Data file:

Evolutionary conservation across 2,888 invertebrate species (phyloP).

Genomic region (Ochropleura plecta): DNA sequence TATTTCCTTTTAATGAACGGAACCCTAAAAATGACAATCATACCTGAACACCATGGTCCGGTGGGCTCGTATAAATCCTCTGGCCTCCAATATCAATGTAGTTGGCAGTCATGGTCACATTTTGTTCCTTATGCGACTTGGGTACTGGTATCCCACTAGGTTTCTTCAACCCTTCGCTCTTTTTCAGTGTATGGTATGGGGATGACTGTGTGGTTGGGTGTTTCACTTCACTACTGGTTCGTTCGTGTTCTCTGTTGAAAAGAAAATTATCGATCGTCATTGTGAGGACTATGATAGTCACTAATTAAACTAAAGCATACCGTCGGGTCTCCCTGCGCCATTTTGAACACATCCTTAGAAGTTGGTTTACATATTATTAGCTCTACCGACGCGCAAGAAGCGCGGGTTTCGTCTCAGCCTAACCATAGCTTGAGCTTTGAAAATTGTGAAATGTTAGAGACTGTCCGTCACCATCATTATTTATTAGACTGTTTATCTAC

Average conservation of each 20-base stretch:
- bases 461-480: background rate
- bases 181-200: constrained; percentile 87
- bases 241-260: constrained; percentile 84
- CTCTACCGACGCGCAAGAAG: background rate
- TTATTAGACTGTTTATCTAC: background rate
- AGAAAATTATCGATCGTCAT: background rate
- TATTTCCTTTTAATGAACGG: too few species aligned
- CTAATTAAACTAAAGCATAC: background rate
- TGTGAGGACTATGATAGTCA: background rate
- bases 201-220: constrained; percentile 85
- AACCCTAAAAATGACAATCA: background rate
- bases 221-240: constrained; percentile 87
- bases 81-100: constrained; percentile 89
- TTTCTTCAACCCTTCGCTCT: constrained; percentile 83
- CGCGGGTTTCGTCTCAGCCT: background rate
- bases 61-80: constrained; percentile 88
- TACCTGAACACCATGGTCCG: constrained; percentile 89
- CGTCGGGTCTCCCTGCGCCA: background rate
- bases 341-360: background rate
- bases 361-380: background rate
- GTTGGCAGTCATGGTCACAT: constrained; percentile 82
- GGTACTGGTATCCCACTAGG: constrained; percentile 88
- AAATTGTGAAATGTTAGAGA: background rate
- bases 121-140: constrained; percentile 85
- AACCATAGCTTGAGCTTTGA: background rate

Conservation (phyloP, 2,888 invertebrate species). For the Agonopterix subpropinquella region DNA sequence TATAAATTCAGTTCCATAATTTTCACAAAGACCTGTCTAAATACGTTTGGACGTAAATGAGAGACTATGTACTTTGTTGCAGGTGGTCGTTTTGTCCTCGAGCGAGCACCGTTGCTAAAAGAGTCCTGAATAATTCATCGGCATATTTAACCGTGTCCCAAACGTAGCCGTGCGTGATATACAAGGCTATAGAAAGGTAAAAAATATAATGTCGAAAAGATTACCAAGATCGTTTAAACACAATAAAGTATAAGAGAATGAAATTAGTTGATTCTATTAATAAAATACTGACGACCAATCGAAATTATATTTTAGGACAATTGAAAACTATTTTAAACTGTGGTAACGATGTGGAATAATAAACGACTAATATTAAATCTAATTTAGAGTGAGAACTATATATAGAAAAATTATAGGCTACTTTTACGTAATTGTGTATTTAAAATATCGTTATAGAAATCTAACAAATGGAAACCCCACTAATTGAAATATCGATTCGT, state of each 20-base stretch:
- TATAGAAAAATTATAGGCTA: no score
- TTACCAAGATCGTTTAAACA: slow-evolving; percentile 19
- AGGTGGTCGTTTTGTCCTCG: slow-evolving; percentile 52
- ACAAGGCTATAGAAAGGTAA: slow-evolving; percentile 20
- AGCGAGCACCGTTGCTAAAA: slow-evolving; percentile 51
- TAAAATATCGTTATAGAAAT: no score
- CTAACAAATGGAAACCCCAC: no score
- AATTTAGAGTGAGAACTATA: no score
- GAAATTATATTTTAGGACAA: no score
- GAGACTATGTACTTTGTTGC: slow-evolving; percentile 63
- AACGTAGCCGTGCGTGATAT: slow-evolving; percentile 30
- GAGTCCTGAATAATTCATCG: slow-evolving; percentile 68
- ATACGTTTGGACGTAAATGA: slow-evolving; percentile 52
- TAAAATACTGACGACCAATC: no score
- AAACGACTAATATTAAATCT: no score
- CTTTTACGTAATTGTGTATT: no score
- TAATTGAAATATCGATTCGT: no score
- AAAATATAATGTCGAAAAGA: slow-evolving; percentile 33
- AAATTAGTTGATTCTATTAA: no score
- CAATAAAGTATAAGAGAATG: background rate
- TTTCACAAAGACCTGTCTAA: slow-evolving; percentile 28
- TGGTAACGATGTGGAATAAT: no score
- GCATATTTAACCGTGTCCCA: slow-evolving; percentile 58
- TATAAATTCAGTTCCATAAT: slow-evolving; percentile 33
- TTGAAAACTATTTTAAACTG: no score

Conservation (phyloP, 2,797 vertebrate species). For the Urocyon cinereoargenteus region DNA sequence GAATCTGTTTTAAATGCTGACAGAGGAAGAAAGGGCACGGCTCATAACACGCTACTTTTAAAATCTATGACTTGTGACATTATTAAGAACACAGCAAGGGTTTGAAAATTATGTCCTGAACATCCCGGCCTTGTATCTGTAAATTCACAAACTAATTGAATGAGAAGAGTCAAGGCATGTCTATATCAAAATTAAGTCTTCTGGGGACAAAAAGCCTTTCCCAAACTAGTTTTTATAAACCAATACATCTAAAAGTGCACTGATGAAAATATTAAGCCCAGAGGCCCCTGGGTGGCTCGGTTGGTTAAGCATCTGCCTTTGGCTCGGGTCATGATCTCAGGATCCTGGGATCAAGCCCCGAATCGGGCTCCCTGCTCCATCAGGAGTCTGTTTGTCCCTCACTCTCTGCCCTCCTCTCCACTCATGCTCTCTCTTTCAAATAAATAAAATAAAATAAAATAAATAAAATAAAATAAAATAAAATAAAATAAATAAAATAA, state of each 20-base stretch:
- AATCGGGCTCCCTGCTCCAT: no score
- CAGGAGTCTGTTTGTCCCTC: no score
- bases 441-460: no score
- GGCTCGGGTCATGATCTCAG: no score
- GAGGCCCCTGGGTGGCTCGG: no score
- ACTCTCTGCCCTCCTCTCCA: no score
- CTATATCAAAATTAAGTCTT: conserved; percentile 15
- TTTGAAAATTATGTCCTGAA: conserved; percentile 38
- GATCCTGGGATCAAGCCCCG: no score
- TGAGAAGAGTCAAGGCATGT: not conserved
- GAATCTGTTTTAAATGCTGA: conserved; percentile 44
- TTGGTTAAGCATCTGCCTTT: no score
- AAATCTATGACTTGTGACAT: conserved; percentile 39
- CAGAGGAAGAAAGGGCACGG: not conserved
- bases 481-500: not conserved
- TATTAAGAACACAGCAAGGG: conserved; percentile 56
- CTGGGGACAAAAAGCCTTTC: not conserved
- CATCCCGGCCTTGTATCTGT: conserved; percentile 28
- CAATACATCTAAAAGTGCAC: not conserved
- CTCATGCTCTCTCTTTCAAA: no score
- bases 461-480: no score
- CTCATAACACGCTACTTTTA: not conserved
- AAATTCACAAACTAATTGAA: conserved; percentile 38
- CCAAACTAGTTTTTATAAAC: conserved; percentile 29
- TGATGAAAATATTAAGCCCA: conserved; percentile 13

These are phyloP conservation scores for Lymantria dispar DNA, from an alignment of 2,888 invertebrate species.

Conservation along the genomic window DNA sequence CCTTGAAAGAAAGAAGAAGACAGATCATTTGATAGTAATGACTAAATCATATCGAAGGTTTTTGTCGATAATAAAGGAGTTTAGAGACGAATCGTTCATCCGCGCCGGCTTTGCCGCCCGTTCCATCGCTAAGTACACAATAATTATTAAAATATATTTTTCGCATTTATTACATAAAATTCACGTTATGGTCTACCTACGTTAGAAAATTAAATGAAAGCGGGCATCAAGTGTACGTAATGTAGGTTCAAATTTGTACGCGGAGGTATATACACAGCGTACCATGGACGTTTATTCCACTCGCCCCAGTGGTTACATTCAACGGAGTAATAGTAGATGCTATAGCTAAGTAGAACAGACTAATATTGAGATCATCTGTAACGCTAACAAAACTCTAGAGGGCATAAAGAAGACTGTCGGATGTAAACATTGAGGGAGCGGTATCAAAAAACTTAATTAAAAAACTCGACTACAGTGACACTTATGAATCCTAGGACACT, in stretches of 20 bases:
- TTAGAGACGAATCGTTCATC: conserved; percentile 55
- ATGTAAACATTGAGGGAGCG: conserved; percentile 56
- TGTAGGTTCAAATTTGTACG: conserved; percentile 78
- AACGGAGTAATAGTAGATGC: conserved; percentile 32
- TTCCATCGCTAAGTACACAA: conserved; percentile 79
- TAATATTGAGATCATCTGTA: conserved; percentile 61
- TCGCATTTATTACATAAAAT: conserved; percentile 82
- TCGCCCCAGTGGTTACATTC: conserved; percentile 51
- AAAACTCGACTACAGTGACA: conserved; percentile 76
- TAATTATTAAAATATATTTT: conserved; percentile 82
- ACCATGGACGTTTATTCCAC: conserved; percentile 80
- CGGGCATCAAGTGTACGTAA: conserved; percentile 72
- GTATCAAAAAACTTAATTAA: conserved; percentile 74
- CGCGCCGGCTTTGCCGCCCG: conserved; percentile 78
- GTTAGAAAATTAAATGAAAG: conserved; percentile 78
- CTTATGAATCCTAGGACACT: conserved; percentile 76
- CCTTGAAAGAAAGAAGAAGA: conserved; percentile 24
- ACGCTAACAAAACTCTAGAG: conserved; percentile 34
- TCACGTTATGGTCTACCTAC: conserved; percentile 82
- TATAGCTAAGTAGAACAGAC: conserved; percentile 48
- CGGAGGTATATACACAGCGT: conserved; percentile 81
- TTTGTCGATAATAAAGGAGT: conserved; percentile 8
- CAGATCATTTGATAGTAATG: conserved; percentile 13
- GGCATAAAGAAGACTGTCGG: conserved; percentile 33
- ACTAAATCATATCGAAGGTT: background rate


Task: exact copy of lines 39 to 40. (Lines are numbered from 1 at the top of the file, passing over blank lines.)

- GAGACTATGTACTTTGTTGC: slow-evolving; percentile 63
- AACGTAGCCGTGCGTGATAT: slow-evolving; percentile 30